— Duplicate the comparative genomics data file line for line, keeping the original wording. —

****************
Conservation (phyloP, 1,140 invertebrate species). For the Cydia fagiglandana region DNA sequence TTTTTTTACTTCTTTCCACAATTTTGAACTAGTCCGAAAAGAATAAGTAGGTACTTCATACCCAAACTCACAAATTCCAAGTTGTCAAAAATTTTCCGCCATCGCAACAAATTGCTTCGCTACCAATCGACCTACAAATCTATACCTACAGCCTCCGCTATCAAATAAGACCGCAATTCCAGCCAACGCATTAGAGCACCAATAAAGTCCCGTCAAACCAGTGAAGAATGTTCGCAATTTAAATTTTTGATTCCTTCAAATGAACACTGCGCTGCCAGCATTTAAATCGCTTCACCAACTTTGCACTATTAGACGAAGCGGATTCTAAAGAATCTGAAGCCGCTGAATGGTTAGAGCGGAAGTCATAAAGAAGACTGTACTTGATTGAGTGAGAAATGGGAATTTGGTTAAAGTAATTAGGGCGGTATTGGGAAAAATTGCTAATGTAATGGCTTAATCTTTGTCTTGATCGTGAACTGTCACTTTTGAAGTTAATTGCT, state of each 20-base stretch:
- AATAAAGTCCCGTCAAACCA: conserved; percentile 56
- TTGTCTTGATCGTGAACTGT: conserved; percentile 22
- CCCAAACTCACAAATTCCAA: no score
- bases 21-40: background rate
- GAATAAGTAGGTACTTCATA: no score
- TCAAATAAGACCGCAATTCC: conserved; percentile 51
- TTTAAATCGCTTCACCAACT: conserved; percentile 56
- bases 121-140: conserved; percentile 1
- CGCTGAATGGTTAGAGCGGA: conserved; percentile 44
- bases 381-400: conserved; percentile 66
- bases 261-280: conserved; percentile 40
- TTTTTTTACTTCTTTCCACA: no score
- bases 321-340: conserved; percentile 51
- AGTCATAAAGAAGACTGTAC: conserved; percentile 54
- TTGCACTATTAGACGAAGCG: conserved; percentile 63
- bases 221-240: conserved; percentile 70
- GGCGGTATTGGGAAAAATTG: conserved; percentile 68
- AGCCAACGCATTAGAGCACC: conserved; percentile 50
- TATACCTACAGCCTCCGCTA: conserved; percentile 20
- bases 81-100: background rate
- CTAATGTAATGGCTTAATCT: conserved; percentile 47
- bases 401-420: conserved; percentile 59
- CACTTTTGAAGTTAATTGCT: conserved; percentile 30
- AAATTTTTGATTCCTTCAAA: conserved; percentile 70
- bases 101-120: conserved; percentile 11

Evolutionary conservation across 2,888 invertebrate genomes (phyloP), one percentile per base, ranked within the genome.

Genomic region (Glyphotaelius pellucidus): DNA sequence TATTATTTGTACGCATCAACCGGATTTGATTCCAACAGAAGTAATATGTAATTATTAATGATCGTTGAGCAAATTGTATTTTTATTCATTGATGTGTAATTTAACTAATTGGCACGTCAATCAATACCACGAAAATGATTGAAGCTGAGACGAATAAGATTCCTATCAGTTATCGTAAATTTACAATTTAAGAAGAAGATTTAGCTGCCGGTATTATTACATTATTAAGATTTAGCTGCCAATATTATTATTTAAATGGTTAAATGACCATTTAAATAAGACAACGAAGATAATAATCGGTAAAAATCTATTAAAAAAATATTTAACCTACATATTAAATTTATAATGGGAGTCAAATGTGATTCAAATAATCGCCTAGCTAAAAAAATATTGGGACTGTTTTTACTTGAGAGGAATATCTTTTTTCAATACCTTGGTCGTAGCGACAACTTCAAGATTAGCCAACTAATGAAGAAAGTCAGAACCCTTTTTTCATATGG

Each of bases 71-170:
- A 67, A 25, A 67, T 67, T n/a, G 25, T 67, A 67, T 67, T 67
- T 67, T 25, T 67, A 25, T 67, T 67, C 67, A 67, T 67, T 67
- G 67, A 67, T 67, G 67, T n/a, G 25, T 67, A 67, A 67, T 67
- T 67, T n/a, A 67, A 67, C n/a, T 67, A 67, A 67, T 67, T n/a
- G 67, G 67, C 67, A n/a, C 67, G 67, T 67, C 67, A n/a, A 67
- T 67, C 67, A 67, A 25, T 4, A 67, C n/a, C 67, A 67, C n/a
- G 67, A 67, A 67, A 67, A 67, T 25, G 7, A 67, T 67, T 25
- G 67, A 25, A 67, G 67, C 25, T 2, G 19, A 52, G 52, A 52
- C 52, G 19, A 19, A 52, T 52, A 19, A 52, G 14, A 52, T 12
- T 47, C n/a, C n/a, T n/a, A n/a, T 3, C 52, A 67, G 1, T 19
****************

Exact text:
Conservation (phyloP, 1,140 invertebrate species). For the Cydia fagiglandana region DNA sequence TTTTTTTACTTCTTTCCACAATTTTGAACTAGTCCGAAAAGAATAAGTAGGTACTTCATACCCAAACTCACAAATTCCAAGTTGTCAAAAATTTTCCGCCATCGCAACAAATTGCTTCGCTACCAATCGACCTACAAATCTATACCTACAGCCTCCGCTATCAAATAAGACCGCAATTCCAGCCAACGCATTAGAGCACCAATAAAGTCCCGTCAAACCAGTGAAGAATGTTCGCAATTTAAATTTTTGATTCCTTCAAATGAACACTGCGCTGCCAGCATTTAAATCGCTTCACCAACTTTGCACTATTAGACGAAGCGGATTCTAAAGAATCTGAAGCCGCTGAATGGTTAGAGCGGAAGTCATAAAGAAGACTGTACTTGATTGAGTGAGAAATGGGAATTTGGTTAAAGTAATTAGGGCGGTATTGGGAAAAATTGCTAATGTAATGGCTTAATCTTTGTCTTGATCGTGAACTGTCACTTTTGAAGTTAATTGCT, state of each 20-base stretch:
- AATAAAGTCCCGTCAAACCA: conserved; percentile 56
- TTGTCTTGATCGTGAACTGT: conserved; percentile 22
- CCCAAACTCACAAATTCCAA: no score
- bases 21-40: background rate
- GAATAAGTAGGTACTTCATA: no score
- TCAAATAAGACCGCAATTCC: conserved; percentile 51
- TTTAAATCGCTTCACCAACT: conserved; percentile 56
- bases 121-140: conserved; percentile 1
- CGCTGAATGGTTAGAGCGGA: conserved; percentile 44
- bases 381-400: conserved; percentile 66
- bases 261-280: conserved; percentile 40
- TTTTTTTACTTCTTTCCACA: no score
- bases 321-340: conserved; percentile 51
- AGTCATAAAGAAGACTGTAC: conserved; percentile 54
- TTGCACTATTAGACGAAGCG: conserved; percentile 63
- bases 221-240: conserved; percentile 70
- GGCGGTATTGGGAAAAATTG: conserved; percentile 68
- AGCCAACGCATTAGAGCACC: conserved; percentile 50
- TATACCTACAGCCTCCGCTA: conserved; percentile 20
- bases 81-100: background rate
- CTAATGTAATGGCTTAATCT: conserved; percentile 47
- bases 401-420: conserved; percentile 59
- CACTTTTGAAGTTAATTGCT: conserved; percentile 30
- AAATTTTTGATTCCTTCAAA: conserved; percentile 70
- bases 101-120: conserved; percentile 11

Evolutionary conservation across 2,888 invertebrate genomes (phyloP), one percentile per base, ranked within the genome.

Genomic region (Glyphotaelius pellucidus): DNA sequence TATTATTTGTACGCATCAACCGGATTTGATTCCAACAGAAGTAATATGTAATTATTAATGATCGTTGAGCAAATTGTATTTTTATTCATTGATGTGTAATTTAACTAATTGGCACGTCAATCAATACCACGAAAATGATTGAAGCTGAGACGAATAAGATTCCTATCAGTTATCGTAAATTTACAATTTAAGAAGAAGATTTAGCTGCCGGTATTATTACATTATTAAGATTTAGCTGCCAATATTATTATTTAAATGGTTAAATGACCATTTAAATAAGACAACGAAGATAATAATCGGTAAAAATCTATTAAAAAAATATTTAACCTACATATTAAATTTATAATGGGAGTCAAATGTGATTCAAATAATCGCCTAGCTAAAAAAATATTGGGACTGTTTTTACTTGAGAGGAATATCTTTTTTCAATACCTTGGTCGTAGCGACAACTTCAAGATTAGCCAACTAATGAAGAAAGTCAGAACCCTTTTTTCATATGG

Each of bases 71-170:
- A 67, A 25, A 67, T 67, T n/a, G 25, T 67, A 67, T 67, T 67
- T 67, T 25, T 67, A 25, T 67, T 67, C 67, A 67, T 67, T 67
- G 67, A 67, T 67, G 67, T n/a, G 25, T 67, A 67, A 67, T 67
- T 67, T n/a, A 67, A 67, C n/a, T 67, A 67, A 67, T 67, T n/a
- G 67, G 67, C 67, A n/a, C 67, G 67, T 67, C 67, A n/a, A 67
- T 67, C 67, A 67, A 25, T 4, A 67, C n/a, C 67, A 67, C n/a
- G 67, A 67, A 67, A 67, A 67, T 25, G 7, A 67, T 67, T 25
- G 67, A 25, A 67, G 67, C 25, T 2, G 19, A 52, G 52, A 52
- C 52, G 19, A 19, A 52, T 52, A 19, A 52, G 14, A 52, T 12
- T 47, C n/a, C n/a, T n/a, A n/a, T 3, C 52, A 67, G 1, T 19